Life Drawing in Charcoal: With 221 Illustrations

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Overview

"The guidance to be found within these covers reflects the author's inspired ability as a teacher and artist of the highest magnitude. It is probably the finest book on the subject of drawing the human form that I have ever seen."—Irving Shapiro, A.W.S., Director, American Academy of Art
This unique guide offers a bold, innovative approach to drawing from life. Instead of teaching the traditional method of building up a drawing from lines, leaving mass and tone till later, noted art instructor Douglas R. Graves ...

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Life Drawing in Charcoal

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Overview

"The guidance to be found within these covers reflects the author's inspired ability as a teacher and artist of the highest magnitude. It is probably the finest book on the subject of drawing the human form that I have ever seen."—Irving Shapiro, A.W.S., Director, American Academy of Art
This unique guide offers a bold, innovative approach to drawing from life. Instead of teaching the traditional method of building up a drawing from lines, leaving mass and tone till later, noted art instructor Douglas R. Graves takes precisely the opposite tack. The student is encouraged to begin seeing and thinking in terms of tonal masses immediately. This approach enables students to draw quickly and accurately without the need for a line drawing first. The author compares it to learning to "paint" with charcoal.
Step-by-step demonstrations and over 200 of the author's own drawings offer inspiration and practical guidance in the technique. You'll learn how to "see" tonal quality, how to key a drawing, how to translate color into black and white, and valuable techniques for keeping the figure from looking "stiff." Other topics include the role of alignment in achieving proper proportions, foreshortening, male and female figure distinctions, the use of modeling to achieve added dimension, drawing the face, positioning the figure, and many other aspects of life drawing.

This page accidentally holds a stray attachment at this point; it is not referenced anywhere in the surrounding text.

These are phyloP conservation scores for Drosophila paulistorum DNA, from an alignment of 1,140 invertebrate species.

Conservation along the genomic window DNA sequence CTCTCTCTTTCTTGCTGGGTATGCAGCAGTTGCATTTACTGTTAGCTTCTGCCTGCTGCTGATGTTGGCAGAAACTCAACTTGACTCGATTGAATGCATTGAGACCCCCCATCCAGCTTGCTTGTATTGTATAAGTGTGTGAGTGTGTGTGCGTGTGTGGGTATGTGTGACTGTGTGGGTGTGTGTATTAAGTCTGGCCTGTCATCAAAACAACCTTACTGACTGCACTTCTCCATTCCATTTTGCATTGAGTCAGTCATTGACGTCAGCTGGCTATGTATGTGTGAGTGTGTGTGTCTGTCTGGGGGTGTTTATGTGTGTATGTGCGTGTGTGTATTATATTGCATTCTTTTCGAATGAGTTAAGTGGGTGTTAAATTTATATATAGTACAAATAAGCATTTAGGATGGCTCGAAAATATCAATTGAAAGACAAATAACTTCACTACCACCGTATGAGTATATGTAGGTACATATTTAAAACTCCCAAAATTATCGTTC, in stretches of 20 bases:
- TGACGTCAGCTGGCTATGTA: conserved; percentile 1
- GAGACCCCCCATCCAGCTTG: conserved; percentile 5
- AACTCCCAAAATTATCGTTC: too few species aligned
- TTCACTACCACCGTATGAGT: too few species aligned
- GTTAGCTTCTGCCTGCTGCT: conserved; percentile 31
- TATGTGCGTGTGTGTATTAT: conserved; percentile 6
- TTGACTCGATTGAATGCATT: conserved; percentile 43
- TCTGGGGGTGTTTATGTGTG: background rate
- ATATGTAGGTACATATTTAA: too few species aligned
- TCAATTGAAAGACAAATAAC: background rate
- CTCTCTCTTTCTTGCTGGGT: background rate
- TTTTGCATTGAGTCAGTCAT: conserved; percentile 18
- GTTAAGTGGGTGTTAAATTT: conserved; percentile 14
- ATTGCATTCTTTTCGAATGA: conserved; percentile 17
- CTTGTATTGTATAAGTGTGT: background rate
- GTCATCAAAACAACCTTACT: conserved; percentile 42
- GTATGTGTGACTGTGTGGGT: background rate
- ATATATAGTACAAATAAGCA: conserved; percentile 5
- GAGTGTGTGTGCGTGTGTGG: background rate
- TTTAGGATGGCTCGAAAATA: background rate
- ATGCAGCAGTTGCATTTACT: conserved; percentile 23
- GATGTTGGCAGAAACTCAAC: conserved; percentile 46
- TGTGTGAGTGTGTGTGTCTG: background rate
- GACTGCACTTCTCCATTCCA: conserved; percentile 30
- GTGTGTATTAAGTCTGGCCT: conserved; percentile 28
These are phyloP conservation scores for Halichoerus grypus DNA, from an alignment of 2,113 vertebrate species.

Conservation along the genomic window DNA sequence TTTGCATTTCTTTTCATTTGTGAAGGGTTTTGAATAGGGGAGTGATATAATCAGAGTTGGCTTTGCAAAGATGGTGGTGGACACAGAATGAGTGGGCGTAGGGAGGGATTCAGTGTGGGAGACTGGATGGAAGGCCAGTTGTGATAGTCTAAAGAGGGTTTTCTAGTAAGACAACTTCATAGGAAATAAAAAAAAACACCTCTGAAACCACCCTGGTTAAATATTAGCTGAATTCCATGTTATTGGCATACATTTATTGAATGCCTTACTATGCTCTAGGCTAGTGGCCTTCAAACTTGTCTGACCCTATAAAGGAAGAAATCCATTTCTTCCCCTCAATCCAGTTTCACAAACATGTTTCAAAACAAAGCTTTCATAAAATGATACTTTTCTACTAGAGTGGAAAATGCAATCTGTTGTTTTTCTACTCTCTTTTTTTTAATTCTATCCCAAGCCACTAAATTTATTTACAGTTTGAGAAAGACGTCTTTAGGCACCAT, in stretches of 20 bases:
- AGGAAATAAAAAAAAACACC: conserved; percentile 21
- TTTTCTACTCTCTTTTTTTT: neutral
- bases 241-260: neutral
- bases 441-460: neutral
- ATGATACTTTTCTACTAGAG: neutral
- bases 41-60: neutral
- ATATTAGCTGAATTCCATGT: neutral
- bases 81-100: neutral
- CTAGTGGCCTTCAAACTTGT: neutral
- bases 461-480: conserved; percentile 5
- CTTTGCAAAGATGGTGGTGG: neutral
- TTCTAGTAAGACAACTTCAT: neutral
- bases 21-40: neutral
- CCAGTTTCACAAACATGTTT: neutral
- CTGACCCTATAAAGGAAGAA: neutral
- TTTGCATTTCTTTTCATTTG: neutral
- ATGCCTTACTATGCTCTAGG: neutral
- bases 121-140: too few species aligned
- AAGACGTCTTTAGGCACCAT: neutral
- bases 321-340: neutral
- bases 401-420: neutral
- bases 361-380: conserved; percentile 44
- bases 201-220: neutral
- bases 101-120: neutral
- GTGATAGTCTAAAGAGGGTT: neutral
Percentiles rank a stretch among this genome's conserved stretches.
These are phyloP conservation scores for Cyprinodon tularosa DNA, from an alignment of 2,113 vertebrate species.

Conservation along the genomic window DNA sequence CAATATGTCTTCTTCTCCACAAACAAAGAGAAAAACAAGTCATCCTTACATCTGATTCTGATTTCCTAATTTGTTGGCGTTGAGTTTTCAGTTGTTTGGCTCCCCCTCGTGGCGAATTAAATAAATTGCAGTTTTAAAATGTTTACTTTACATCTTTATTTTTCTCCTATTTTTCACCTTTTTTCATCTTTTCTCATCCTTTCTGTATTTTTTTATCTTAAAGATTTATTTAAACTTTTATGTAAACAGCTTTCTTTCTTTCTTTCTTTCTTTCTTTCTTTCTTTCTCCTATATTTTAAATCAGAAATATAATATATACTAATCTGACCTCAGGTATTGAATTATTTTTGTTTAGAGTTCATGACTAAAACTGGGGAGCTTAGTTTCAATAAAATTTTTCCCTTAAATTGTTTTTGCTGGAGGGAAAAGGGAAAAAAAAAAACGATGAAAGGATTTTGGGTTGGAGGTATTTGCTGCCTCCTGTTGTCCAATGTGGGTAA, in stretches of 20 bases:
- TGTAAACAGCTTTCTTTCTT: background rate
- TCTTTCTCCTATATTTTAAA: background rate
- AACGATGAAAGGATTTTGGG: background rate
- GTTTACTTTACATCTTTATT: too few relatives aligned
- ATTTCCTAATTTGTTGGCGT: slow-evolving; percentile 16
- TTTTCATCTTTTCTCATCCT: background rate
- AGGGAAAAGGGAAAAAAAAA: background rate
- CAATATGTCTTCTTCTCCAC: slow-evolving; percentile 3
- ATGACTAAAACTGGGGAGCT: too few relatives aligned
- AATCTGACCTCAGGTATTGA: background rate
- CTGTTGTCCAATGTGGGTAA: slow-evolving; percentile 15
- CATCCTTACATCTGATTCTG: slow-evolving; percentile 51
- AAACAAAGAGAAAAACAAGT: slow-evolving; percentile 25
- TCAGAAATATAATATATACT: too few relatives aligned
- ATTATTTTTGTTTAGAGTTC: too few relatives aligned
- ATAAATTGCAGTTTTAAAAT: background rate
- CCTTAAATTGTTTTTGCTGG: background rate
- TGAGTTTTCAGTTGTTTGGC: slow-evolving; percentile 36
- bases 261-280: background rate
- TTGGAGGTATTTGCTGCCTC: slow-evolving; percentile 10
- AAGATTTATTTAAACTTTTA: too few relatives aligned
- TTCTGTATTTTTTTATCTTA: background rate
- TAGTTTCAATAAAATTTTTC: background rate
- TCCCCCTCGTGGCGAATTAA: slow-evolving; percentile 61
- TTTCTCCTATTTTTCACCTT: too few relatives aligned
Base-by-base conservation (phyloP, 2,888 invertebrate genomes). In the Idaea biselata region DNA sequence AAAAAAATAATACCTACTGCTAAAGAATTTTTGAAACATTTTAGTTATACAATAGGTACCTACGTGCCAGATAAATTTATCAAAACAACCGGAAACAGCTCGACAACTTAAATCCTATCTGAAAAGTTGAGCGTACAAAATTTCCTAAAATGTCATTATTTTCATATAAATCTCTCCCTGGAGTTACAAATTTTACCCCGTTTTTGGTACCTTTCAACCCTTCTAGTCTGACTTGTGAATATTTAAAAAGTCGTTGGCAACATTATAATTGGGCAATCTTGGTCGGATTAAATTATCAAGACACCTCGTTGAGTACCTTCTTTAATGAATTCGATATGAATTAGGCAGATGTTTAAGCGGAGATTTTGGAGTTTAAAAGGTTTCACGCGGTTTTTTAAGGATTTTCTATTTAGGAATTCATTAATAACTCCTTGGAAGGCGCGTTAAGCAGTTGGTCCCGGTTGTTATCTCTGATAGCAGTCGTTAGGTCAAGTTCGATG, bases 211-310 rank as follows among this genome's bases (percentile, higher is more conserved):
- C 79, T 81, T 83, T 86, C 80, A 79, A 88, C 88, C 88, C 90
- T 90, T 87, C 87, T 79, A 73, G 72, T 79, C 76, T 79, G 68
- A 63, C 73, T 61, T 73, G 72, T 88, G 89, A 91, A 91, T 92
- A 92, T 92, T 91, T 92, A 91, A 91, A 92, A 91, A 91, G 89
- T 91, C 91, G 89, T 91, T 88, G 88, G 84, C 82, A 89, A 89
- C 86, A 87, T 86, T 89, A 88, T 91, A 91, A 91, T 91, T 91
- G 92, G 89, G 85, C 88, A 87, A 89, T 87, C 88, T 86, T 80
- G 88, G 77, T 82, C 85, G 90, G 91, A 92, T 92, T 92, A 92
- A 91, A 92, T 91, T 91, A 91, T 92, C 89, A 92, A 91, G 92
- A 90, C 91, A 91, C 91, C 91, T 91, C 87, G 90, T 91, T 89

For students of drawing—beginner to expert—this book is an invaluable guide not just to drawing from life but to the essential principles of observation, composition, and draftsmanship that underlie all successful drawing and painting. It belongs in the library of every artist. For this edition, the author has revised previous chapters and added a new one on "Different Modes of Charcoal."
Revised and enlarged Dover (1994) republication of the work published by Watson-Guptill Publications, New York, 1971.

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Product Details

  • ISBN-13: 9780486282688
  • Publisher: Dover Publications
  • Publication date: 11/4/1994
  • Series: Dover Art Instruction Series
  • Edition description: ENL
  • Edition number: 2
  • Pages: 176
  • Sales rank: 632,548
  • Product dimensions: 8.33 (w) x 10.99 (h) x 0.46 (d)

Table of Contents

Acknowledgments
Introduction
PROJECT 1. Materials and Exercises
  Charcoal
  Erasers
  Blenders
  Paper
  Fixative
  Exercises